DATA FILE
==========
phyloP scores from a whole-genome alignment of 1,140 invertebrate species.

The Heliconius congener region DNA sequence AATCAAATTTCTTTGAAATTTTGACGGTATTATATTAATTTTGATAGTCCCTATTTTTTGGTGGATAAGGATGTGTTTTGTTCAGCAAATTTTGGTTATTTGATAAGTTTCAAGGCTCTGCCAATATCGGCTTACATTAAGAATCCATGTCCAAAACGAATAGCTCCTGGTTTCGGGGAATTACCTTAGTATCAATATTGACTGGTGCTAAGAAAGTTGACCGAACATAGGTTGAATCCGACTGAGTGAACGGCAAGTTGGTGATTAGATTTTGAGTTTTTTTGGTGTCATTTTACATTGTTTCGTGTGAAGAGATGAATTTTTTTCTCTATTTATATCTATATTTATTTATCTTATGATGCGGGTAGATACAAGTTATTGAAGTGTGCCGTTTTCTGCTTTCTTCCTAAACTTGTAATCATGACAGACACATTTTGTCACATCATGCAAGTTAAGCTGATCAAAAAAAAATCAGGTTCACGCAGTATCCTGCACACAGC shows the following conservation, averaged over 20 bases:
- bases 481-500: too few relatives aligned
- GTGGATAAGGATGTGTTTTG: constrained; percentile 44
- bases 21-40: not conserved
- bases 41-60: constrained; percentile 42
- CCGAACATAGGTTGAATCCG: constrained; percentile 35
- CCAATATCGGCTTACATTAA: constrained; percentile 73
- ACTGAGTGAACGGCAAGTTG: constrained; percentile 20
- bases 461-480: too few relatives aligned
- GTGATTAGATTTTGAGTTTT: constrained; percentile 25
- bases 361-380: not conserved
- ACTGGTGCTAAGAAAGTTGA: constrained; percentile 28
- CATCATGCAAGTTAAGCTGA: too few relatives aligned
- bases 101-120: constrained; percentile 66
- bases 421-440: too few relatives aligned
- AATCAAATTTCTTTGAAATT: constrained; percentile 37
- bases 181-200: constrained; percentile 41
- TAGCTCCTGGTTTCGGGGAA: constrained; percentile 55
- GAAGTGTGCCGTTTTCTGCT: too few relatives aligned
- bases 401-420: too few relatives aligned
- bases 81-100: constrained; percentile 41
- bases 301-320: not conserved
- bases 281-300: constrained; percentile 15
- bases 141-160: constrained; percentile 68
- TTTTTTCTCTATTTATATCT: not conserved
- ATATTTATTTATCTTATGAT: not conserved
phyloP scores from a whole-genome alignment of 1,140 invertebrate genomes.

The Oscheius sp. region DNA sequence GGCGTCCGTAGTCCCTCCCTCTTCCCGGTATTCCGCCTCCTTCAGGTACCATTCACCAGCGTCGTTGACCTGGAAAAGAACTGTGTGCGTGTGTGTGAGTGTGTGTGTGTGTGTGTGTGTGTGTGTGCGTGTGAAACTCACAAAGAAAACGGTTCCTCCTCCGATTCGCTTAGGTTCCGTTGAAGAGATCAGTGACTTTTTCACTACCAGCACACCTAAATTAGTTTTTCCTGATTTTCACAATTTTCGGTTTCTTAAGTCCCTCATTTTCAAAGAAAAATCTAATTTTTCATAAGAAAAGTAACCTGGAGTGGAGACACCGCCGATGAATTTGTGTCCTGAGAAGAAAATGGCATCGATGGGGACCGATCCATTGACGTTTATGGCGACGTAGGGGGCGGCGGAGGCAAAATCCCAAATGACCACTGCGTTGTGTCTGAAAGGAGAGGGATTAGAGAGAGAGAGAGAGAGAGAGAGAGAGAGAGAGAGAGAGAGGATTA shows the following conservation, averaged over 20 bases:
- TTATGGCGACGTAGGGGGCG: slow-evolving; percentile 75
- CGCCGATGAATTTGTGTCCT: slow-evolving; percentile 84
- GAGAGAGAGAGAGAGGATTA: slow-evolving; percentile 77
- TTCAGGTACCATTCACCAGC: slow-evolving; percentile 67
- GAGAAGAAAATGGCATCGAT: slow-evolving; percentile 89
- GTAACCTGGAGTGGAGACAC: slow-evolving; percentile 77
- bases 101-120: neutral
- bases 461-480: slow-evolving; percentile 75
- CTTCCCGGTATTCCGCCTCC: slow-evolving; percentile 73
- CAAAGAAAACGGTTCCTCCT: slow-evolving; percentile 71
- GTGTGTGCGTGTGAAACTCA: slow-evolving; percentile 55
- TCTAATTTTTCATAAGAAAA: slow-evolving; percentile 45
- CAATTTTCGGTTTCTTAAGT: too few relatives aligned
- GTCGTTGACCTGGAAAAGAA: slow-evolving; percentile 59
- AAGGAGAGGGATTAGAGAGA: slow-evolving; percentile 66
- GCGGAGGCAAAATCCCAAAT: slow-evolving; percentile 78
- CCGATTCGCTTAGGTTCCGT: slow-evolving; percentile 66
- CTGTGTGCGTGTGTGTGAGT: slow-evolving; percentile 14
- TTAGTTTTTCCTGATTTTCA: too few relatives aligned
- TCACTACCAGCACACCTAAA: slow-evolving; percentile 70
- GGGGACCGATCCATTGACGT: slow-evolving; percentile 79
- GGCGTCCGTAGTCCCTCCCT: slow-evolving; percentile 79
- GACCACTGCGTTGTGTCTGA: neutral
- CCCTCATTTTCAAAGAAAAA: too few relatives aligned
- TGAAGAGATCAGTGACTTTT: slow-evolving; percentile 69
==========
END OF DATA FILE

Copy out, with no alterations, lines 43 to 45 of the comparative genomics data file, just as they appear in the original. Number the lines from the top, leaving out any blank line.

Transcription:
- GTCGTTGACCTGGAAAAGAA: slow-evolving; percentile 59
- AAGGAGAGGGATTAGAGAGA: slow-evolving; percentile 66
- GCGGAGGCAAAATCCCAAAT: slow-evolving; percentile 78